Letters

GMC's proposals for revalidation would not be accurate, economical, or fair

BMJ 2000; 321 doi: https://doi.org/10.1136/bmj.321.7270.1220 (Published 11 November 2000) Cite this as: BMJ 2000;321:1220

This article has a correction. Please see:

  1. Richard Wakeford ([email protected]), convenor of Cambridge conferences on medical education
  1. Hughes Hall, Cambridge CB1 2EW

    EDITOR—To anyone involved in assessing medical competence, the General Medical Council's proposal for revalidation is potentially unfair and inaccurate, and very expensive.1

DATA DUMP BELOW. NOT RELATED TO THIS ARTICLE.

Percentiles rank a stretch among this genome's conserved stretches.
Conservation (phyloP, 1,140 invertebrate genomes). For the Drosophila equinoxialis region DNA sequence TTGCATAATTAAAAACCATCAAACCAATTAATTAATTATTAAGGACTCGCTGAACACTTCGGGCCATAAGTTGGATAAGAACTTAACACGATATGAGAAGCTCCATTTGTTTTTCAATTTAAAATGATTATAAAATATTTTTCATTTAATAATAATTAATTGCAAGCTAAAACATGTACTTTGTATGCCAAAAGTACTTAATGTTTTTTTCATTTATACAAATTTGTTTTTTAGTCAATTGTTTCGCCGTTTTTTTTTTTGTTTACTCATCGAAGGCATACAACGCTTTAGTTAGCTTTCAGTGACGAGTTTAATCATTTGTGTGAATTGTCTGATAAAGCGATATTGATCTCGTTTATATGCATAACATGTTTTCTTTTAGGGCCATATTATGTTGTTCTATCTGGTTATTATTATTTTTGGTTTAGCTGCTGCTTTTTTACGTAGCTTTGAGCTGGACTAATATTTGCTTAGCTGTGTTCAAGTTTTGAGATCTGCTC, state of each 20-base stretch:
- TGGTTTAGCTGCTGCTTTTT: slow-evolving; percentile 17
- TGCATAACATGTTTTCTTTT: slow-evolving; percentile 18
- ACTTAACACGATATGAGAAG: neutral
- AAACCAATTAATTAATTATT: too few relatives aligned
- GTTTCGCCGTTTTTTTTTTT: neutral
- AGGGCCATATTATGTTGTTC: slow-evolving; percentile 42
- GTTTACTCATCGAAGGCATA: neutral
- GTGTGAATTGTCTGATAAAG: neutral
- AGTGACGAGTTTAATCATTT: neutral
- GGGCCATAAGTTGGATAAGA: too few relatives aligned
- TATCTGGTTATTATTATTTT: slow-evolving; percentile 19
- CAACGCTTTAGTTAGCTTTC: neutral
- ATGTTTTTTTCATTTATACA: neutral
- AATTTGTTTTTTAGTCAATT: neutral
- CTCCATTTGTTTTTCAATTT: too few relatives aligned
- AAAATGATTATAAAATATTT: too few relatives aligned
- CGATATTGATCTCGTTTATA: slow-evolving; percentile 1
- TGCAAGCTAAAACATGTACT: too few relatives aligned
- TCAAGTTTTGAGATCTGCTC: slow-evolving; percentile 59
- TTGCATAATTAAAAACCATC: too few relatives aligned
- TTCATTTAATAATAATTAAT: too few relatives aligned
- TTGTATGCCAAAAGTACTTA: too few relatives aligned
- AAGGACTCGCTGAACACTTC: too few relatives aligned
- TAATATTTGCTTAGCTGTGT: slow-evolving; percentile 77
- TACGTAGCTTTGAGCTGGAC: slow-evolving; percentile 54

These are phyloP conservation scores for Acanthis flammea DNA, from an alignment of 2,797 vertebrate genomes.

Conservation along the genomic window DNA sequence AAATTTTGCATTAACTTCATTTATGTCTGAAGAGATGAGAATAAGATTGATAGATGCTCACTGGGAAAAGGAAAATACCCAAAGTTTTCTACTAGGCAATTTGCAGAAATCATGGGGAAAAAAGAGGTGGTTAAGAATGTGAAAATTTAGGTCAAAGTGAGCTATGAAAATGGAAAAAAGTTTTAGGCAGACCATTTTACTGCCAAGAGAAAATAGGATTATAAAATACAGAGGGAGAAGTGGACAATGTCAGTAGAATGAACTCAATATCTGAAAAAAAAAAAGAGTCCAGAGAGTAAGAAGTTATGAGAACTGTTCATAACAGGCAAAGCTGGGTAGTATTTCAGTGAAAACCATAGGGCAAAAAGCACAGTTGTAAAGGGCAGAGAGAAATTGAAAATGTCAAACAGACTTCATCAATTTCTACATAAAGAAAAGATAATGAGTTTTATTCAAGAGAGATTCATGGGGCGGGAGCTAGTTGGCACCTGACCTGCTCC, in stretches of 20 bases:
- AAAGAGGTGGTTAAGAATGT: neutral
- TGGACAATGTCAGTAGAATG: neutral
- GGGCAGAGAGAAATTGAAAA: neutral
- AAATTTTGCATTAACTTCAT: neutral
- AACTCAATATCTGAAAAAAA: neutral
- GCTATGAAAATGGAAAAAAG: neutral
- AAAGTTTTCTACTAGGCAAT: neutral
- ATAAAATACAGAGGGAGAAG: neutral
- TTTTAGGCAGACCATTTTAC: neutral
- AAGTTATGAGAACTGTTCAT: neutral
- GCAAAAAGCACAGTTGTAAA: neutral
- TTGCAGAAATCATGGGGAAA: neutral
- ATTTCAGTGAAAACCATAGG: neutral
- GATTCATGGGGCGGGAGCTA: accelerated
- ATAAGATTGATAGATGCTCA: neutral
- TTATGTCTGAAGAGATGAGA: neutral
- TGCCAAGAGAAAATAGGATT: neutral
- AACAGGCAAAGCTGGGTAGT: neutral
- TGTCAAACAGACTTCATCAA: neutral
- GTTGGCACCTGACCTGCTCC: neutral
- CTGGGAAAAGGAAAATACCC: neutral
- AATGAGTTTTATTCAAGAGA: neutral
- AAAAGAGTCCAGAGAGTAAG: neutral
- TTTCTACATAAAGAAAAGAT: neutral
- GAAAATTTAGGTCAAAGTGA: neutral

The proposal has two parts. The first—annual appraisal—is uncontroversial; it can be helpful.2 The second is a summative assessment every five years, aggregating the appraisals, which is reviewed by two doctors from the appraisee's field and a lay person; collectively they determine whether to recommend revalidation. This does not lead to de-registration: it acts as a sieve, seeking to identify …

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